Elaine White is the author of multi-genre MM romance, celebrating 'love is love' and offering diversity in both genre and character within her stories.
Growing up in a small town and fighting cancer in her early teens taught her that life is short and dreams should be pursued. She lives vicariously through her independent, and often hellion characters, exploring all possibilities within the romantic universe.
The Winner of two Watty Awards – Collector's Dream (An Unpredictable Life) and Hidden Gem (Faithfully) – and an Honourable Mention in 2016's Rainbow Awards (A Royal Craving) Elaine is a self-professed geek, reading addict, and a romantic at heart.
I’m an author and reader, who just can’t get away from books. I discovered the MM genre a few years ago and became addicted.
Top #50 UK reviewer on Goodreads
#1 reviewer on Divine Magazine
TBR for Netgalley
When George Soto turns twenty-six, his life is less than perfect. Stuck in a dead-end job, watching his friends pass him by, it’s quickly starting to feel like he’s going nowhere. When he finds a strange ritual meant to contract a demon, he doesn’t imagine it could possibly work.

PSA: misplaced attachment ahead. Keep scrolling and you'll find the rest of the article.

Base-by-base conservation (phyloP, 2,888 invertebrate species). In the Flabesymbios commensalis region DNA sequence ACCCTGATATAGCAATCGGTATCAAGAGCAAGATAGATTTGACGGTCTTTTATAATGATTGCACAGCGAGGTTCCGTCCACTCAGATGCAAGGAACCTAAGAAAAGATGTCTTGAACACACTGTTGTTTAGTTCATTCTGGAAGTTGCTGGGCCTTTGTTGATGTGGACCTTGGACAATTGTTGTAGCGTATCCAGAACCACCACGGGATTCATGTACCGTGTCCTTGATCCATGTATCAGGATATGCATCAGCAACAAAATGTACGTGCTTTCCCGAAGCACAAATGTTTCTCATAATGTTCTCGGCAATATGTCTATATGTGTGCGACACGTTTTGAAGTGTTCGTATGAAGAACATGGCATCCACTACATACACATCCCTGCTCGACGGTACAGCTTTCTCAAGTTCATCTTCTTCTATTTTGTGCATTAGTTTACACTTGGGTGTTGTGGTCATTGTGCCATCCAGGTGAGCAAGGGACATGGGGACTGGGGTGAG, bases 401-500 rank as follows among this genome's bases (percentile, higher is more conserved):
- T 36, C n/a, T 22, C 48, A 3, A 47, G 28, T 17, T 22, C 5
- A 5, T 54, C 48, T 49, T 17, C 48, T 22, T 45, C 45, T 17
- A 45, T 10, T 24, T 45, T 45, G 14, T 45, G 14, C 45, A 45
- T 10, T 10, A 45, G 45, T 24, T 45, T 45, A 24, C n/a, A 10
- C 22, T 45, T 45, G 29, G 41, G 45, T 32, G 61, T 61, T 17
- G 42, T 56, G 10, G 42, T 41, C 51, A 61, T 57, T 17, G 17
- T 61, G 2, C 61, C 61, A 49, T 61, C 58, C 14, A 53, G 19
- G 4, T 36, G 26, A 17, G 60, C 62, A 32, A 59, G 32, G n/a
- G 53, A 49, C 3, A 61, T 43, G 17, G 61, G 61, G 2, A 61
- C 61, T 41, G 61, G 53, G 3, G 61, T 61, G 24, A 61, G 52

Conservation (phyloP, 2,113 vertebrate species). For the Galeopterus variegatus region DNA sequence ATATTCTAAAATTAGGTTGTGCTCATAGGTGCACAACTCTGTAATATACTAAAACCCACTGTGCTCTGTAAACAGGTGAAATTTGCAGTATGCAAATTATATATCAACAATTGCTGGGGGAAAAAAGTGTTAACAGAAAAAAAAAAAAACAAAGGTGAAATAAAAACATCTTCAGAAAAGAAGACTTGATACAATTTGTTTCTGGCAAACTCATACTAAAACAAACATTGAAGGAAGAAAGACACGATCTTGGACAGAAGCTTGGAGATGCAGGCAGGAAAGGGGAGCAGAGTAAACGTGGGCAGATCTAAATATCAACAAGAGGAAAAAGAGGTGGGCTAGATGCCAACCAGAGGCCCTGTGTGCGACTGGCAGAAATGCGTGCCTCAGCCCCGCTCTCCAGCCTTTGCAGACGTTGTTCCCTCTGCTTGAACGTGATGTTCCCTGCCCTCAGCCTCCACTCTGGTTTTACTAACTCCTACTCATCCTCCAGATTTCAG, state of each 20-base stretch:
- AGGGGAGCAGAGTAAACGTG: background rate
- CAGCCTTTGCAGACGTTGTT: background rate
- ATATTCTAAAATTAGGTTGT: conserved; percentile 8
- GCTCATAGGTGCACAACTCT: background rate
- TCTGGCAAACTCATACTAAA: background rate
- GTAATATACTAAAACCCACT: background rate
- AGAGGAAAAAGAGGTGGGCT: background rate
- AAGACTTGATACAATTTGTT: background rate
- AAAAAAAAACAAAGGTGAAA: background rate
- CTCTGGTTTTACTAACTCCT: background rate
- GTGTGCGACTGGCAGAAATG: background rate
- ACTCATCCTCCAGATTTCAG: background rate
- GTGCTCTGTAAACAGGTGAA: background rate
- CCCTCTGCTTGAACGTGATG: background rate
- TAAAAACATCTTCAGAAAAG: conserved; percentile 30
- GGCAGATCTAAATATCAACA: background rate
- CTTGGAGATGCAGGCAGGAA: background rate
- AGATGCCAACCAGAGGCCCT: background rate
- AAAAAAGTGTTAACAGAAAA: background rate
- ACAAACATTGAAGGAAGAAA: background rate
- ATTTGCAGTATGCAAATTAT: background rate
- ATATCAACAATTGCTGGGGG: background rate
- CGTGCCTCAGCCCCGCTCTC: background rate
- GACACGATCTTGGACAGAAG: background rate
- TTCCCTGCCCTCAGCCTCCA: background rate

Until there’s a demon standing in his living room.
George doesn’t know what a contract with a demon entails, but it seems like a great opportunity to get revenge on his awful boss. Gradually, he and the demon—an abrasive entity who calls himself Jack—form an alliance.
But as things heat up between them, George almost doesn’t notice the increasing darkness in his life. The nights are longer, the shadows grow heavier, and the world around him seems to be distorting.
A Royal Craving, Book 1 in The Royal Series, by Elaine White
Some men are pawns, some are Kings, and others are something else entirely.
#Mpreg #TheRoyalSeries #lgbtq #indieauthor #mmromance #supernatural #authorsofig
I detest promoting myself, but it's a necessary evil. Promoting yourself is one of the hardest things a published author will ever have to do, in my opinion. There's a fine line between promoting yourself and screaming “buy my book” at anyone you come across, in real life or on social media. It's hard to find that line, at first, but it's also rewarding when you find how to find a promotional schedule that works for you.